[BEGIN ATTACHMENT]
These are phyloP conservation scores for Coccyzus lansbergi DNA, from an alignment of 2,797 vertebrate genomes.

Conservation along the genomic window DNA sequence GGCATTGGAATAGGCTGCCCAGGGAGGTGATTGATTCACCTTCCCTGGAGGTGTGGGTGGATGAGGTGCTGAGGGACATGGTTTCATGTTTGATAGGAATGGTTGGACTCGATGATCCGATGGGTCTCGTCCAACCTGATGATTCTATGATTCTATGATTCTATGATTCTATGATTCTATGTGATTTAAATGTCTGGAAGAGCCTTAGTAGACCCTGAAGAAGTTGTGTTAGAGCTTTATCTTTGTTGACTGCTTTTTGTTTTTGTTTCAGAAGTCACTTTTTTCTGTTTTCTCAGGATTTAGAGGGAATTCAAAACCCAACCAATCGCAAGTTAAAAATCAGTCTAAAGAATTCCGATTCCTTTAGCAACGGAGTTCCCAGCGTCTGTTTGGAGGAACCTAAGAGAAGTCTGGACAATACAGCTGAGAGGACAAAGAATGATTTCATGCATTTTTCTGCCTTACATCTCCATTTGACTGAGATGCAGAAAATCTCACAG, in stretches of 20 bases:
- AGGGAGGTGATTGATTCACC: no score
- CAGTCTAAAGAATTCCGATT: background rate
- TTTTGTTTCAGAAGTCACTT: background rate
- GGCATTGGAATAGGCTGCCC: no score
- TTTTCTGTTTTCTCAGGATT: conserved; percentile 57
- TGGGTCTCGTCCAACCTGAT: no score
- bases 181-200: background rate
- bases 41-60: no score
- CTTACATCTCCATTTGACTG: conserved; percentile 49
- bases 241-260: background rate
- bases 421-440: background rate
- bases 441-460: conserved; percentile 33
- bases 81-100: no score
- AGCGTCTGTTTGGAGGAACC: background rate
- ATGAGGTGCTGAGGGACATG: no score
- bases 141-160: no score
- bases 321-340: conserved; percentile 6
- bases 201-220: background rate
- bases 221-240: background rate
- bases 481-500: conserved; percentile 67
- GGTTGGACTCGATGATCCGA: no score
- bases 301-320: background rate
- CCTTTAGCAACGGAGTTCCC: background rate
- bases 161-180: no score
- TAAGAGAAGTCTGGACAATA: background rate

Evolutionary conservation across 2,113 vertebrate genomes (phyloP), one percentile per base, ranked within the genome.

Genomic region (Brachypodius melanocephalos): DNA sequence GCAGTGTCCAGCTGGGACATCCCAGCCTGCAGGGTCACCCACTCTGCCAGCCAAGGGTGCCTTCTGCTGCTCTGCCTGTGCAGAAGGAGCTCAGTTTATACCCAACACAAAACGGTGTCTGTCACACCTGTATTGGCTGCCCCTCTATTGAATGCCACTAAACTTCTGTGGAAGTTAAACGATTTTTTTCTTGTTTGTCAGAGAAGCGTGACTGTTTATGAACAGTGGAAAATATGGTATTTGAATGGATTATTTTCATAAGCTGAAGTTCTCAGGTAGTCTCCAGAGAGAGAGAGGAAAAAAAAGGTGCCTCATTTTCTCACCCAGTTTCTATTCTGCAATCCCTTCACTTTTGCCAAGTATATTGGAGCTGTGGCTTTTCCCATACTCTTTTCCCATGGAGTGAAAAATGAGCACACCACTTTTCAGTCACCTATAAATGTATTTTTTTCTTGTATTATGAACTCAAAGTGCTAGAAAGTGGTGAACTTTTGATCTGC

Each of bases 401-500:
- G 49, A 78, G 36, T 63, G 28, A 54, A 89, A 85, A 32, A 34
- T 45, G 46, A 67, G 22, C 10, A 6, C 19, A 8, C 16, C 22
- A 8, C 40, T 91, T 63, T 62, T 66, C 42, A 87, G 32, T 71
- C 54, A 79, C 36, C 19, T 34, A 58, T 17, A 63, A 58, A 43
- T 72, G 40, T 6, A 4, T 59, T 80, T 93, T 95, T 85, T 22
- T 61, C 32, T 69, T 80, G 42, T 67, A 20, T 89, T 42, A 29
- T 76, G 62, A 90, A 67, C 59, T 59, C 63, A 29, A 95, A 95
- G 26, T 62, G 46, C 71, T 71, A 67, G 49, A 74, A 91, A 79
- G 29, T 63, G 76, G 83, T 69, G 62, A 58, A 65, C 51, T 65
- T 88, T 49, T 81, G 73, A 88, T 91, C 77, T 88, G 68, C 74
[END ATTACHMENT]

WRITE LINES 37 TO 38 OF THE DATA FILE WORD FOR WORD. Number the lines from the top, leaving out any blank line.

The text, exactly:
- T 76, G 62, A 90, A 67, C 59, T 59, C 63, A 29, A 95, A 95
- G 26, T 62, G 46, C 71, T 71, A 67, G 49, A 74, A 91, A 79